In wronging our fellow man, we commit a sin towards G-d. Our fellow is also created in the image of G-d, and so an insult directed at him is an insult directed at G-d. And yet, the one who sins in one of his obligations towards G-d is not like one who sins in one of his obligations towards man, for with regards to his fellow, when one sins against him, he also sins against G-d. This is why we are taught that repentance or suffering effects forgiveness for sins against G-d (Yoma 85-86a), but sins committed against one’s fellow are not pardoned unless we have made peace with the person in question. It’s only after having restored the image of G-d that is within one’s fellow that the repentant one is accepted and obtains pardon for the sin that he committed against him. That’s also why we should want the best for our fellow man, to the point of being able to once again perceive and sense the image of G-d that’s within him, the image that we had attacked when sinning against him. And so things begin to come together and make sense. Concerning the verse that states, “You shall love your neighbor as yourself” (Lev 19:18), Rabbi Akiva said, “it is a fundamental principle of the Torah” (Yerushalmi Nedarim 9:4). For if someone were to attack the honor of his fellow, may G-d help us, it’s as if he were to have denied the existence of He who gave the Torah. Which is to say that, by attacking the honor of his fellow, one denies G-d Himself. Loving one’s fellow as oneself is a fundamental principle of the Torah, the everlasting delight of G-d.

With respect to Abraham Avinu, it is said that on that day that he obeyed the divine command and circumcised himself, he became perfect and bore the Divine Presence. It’s written that on the third day after his circumcision, “the L-RD appeared to him by the oaks of Mamre” (Gen 18:1). On this verse, Rashi cites the comment of the Sages: “It was the third day after the circumcision, and G-d saw how Abraham regretted that he had no passer-by, and no one to welcome into his home. This was because G-d didn’t want Abraham to be disturbed by visitors, so He created an intense heat” (Bava Metzia 86b). But this saddened Abraham, so he sent his servant Eliezer to search for guests (ibid.). G-d then had compassion on Abraham and sent him three angels, Michael, Gabriel, and Raphael, under the guise of Arabs (Bereshith Rabba 48:9). Abraham was overjoyed to have the opportunity to welcome guests, and therefore he asked G-d, “If I have found favor in Your eyes, please pass not away from Your servant” (Gen 18:3), then “ran to meet them” (Gen 18:2). This shows us that Abraham left the Divine Presence to rush after his guests, to the point that the Sages learn from this that “receiving guests is greater than greeting the Divine Presence” (Shabbat 127a).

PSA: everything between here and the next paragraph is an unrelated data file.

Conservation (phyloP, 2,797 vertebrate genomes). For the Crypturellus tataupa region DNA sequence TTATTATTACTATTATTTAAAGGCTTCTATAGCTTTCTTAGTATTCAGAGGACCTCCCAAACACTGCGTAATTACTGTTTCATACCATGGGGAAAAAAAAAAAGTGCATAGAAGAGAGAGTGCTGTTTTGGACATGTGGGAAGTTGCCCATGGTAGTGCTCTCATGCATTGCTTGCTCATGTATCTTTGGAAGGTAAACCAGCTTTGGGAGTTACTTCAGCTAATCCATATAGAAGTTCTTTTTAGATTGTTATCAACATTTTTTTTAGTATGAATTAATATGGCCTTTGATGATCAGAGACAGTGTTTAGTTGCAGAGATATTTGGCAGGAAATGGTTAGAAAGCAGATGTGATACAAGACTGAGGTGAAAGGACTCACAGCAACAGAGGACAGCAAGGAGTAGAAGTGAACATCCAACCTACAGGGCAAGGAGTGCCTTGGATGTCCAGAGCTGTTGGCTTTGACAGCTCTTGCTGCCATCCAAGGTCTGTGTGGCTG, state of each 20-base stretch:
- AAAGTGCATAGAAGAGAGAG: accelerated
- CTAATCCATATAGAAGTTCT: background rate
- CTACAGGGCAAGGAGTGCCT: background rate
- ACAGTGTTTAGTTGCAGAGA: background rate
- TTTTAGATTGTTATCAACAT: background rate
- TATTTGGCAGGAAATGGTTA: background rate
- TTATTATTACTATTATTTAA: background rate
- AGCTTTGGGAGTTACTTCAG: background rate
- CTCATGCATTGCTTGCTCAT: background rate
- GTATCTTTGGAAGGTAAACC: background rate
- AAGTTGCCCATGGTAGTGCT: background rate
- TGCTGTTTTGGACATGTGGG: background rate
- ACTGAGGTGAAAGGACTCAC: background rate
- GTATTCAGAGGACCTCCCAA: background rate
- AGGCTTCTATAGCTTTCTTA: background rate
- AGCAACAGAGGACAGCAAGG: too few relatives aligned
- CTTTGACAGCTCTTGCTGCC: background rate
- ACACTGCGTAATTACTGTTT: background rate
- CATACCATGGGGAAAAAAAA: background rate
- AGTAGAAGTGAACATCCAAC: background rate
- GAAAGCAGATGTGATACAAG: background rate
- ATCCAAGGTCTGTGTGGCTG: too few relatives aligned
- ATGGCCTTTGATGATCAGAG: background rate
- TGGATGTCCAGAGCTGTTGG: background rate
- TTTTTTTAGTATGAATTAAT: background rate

This is a very surprising, and requires explanation:

  1. The absence of guests caused greater pain for Abraham than that which he felt from being circumcised. And that was on the third day, when fatigue is most felt! (See Shabbat 134b and the commentary of Rabbeinu Nissim 31b).